«Nyet That Type of Girl»
It’s impossible to have a sense of one’s self without some knowledge of how others view them. When these views are filtered through the distortion and simplifications of stereotypes, it becomes equally impossible for one to separate them from the real me.
I am Russian. Born in Moscow, my family fled to the dreamland of America in 1994 after the fall of communism. We landed in the small town of Starkville, Mississippi. Culture shocked? Yes. Stereotyped? Absolutely. Starkvillians maybe knew only five other Russian folks in that town.
The second I told someone I was from Russia, a trigger was pulled and the interrogation would ensue …
Are you a communist?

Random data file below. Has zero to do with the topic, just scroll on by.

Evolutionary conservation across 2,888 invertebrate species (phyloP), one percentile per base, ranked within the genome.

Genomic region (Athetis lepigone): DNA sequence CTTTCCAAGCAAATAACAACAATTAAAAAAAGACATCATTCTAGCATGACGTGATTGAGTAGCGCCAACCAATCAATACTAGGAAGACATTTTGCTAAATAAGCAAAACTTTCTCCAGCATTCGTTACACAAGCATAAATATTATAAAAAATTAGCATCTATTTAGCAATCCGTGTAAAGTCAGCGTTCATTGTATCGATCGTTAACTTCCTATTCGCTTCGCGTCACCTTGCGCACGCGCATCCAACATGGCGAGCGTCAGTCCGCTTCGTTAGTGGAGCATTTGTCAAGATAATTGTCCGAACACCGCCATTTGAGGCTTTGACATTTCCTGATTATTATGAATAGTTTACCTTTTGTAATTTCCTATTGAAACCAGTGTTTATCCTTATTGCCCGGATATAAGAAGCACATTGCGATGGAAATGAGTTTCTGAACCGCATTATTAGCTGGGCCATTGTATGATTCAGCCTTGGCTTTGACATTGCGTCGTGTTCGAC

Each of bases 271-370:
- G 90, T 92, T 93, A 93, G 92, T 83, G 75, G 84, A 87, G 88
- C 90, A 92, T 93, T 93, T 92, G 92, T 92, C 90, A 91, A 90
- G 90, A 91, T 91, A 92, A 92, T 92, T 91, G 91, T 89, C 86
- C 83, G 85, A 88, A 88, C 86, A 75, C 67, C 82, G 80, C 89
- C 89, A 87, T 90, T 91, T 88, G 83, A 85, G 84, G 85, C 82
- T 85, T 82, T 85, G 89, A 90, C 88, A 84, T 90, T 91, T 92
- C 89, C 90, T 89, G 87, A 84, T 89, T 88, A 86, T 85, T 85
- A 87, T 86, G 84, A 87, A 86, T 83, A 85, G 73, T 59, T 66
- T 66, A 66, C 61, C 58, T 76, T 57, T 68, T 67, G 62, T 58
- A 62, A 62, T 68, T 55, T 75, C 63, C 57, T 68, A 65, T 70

Is it always cold in Russia?
Do you only drink vodka?
Do you have bears as pets?
Are you a spy?
Are you in the Mafia?
In my self-portraits, I take what is real -myself- and distill it through the prism of what others have learned to think is true about Russians. Some are somewhat comical. Some are a little crude. Some are slightly offensive. None are totally true. Such are stereotypes.
Perhaps it is a misnomer to regard these as true self-portraits. But that is the point. Because of propaganda and cultural prejudices, I am an ‘other’ to some before I am simply my ‘self.’
Here’s one stereotype that I had growing up in Russia about Americans:
All Americans love McDonald’s and go to Disney World because it is the best place on Earth. (Funny enough- it was really thrilling to me as a child. It was a dreamland of burgers, french fries and Mickey Mouse.)
Maybe we will break the ice.
OPENING RECEPTION: Saturday, September 9th, 2017
EXHIBITION DATES: September 9 — October 21, 2017